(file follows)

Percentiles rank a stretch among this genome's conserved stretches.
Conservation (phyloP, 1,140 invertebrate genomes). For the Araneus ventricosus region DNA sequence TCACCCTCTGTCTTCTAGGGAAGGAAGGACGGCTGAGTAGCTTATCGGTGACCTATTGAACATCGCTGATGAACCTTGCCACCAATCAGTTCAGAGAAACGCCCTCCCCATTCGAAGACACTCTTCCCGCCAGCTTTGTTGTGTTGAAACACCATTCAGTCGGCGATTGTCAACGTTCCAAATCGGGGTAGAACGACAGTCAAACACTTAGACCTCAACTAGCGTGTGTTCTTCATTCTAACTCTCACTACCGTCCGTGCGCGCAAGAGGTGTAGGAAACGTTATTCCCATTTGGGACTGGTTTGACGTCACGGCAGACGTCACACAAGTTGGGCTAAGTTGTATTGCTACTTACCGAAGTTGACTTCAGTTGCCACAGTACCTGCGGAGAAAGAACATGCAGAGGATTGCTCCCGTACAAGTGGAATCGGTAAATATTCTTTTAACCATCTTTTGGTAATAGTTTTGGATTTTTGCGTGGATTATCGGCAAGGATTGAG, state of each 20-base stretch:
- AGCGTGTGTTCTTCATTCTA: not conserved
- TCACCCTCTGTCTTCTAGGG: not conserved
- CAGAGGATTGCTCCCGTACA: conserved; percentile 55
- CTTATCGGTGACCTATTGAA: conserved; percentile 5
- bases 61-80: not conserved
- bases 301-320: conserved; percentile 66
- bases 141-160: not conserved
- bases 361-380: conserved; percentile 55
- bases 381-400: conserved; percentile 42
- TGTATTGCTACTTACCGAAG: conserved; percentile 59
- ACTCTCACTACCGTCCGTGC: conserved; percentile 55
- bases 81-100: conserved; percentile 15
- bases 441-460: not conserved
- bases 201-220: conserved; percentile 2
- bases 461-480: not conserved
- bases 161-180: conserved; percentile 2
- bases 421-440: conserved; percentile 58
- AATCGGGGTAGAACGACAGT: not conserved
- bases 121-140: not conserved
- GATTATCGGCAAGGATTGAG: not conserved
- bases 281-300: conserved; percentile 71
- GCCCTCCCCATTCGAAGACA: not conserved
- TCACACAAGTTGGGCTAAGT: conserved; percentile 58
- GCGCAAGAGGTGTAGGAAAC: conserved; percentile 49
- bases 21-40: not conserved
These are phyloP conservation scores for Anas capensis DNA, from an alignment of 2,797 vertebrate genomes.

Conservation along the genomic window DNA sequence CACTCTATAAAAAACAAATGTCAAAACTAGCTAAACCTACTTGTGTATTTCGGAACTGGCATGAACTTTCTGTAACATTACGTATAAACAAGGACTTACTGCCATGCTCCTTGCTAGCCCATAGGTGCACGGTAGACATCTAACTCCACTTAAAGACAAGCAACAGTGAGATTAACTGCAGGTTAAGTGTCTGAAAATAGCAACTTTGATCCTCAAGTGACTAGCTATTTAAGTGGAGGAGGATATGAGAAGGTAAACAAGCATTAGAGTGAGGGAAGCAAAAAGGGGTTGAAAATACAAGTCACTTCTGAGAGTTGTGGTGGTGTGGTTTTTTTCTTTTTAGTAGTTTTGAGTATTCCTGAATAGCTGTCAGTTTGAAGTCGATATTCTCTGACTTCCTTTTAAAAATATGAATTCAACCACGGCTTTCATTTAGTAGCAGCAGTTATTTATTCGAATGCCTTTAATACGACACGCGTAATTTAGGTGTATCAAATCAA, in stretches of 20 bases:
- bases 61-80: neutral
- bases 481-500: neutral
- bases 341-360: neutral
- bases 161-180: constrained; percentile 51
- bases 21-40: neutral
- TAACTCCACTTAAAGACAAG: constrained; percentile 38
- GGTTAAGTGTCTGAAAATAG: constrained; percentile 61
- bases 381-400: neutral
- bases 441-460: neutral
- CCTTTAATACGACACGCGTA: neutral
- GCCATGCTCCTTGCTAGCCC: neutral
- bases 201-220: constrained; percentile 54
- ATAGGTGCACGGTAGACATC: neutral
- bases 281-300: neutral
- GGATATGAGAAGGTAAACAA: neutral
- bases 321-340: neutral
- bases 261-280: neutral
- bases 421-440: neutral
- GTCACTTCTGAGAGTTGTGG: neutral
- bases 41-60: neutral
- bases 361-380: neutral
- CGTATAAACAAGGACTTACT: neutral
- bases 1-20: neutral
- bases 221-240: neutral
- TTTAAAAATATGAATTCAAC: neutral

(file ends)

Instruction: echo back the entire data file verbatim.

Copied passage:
Percentiles rank a stretch among this genome's conserved stretches.
Conservation (phyloP, 1,140 invertebrate genomes). For the Araneus ventricosus region DNA sequence TCACCCTCTGTCTTCTAGGGAAGGAAGGACGGCTGAGTAGCTTATCGGTGACCTATTGAACATCGCTGATGAACCTTGCCACCAATCAGTTCAGAGAAACGCCCTCCCCATTCGAAGACACTCTTCCCGCCAGCTTTGTTGTGTTGAAACACCATTCAGTCGGCGATTGTCAACGTTCCAAATCGGGGTAGAACGACAGTCAAACACTTAGACCTCAACTAGCGTGTGTTCTTCATTCTAACTCTCACTACCGTCCGTGCGCGCAAGAGGTGTAGGAAACGTTATTCCCATTTGGGACTGGTTTGACGTCACGGCAGACGTCACACAAGTTGGGCTAAGTTGTATTGCTACTTACCGAAGTTGACTTCAGTTGCCACAGTACCTGCGGAGAAAGAACATGCAGAGGATTGCTCCCGTACAAGTGGAATCGGTAAATATTCTTTTAACCATCTTTTGGTAATAGTTTTGGATTTTTGCGTGGATTATCGGCAAGGATTGAG, state of each 20-base stretch:
- AGCGTGTGTTCTTCATTCTA: not conserved
- TCACCCTCTGTCTTCTAGGG: not conserved
- CAGAGGATTGCTCCCGTACA: conserved; percentile 55
- CTTATCGGTGACCTATTGAA: conserved; percentile 5
- bases 61-80: not conserved
- bases 301-320: conserved; percentile 66
- bases 141-160: not conserved
- bases 361-380: conserved; percentile 55
- bases 381-400: conserved; percentile 42
- TGTATTGCTACTTACCGAAG: conserved; percentile 59
- ACTCTCACTACCGTCCGTGC: conserved; percentile 55
- bases 81-100: conserved; percentile 15
- bases 441-460: not conserved
- bases 201-220: conserved; percentile 2
- bases 461-480: not conserved
- bases 161-180: conserved; percentile 2
- bases 421-440: conserved; percentile 58
- AATCGGGGTAGAACGACAGT: not conserved
- bases 121-140: not conserved
- GATTATCGGCAAGGATTGAG: not conserved
- bases 281-300: conserved; percentile 71
- GCCCTCCCCATTCGAAGACA: not conserved
- TCACACAAGTTGGGCTAAGT: conserved; percentile 58
- GCGCAAGAGGTGTAGGAAAC: conserved; percentile 49
- bases 21-40: not conserved
These are phyloP conservation scores for Anas capensis DNA, from an alignment of 2,797 vertebrate genomes.

Conservation along the genomic window DNA sequence CACTCTATAAAAAACAAATGTCAAAACTAGCTAAACCTACTTGTGTATTTCGGAACTGGCATGAACTTTCTGTAACATTACGTATAAACAAGGACTTACTGCCATGCTCCTTGCTAGCCCATAGGTGCACGGTAGACATCTAACTCCACTTAAAGACAAGCAACAGTGAGATTAACTGCAGGTTAAGTGTCTGAAAATAGCAACTTTGATCCTCAAGTGACTAGCTATTTAAGTGGAGGAGGATATGAGAAGGTAAACAAGCATTAGAGTGAGGGAAGCAAAAAGGGGTTGAAAATACAAGTCACTTCTGAGAGTTGTGGTGGTGTGGTTTTTTTCTTTTTAGTAGTTTTGAGTATTCCTGAATAGCTGTCAGTTTGAAGTCGATATTCTCTGACTTCCTTTTAAAAATATGAATTCAACCACGGCTTTCATTTAGTAGCAGCAGTTATTTATTCGAATGCCTTTAATACGACACGCGTAATTTAGGTGTATCAAATCAA, in stretches of 20 bases:
- bases 61-80: neutral
- bases 481-500: neutral
- bases 341-360: neutral
- bases 161-180: constrained; percentile 51
- bases 21-40: neutral
- TAACTCCACTTAAAGACAAG: constrained; percentile 38
- GGTTAAGTGTCTGAAAATAG: constrained; percentile 61
- bases 381-400: neutral
- bases 441-460: neutral
- CCTTTAATACGACACGCGTA: neutral
- GCCATGCTCCTTGCTAGCCC: neutral
- bases 201-220: constrained; percentile 54
- ATAGGTGCACGGTAGACATC: neutral
- bases 281-300: neutral
- GGATATGAGAAGGTAAACAA: neutral
- bases 321-340: neutral
- bases 261-280: neutral
- bases 421-440: neutral
- GTCACTTCTGAGAGTTGTGG: neutral
- bases 41-60: neutral
- bases 361-380: neutral
- CGTATAAACAAGGACTTACT: neutral
- bases 1-20: neutral
- bases 221-240: neutral
- TTTAAAAATATGAATTCAAC: neutral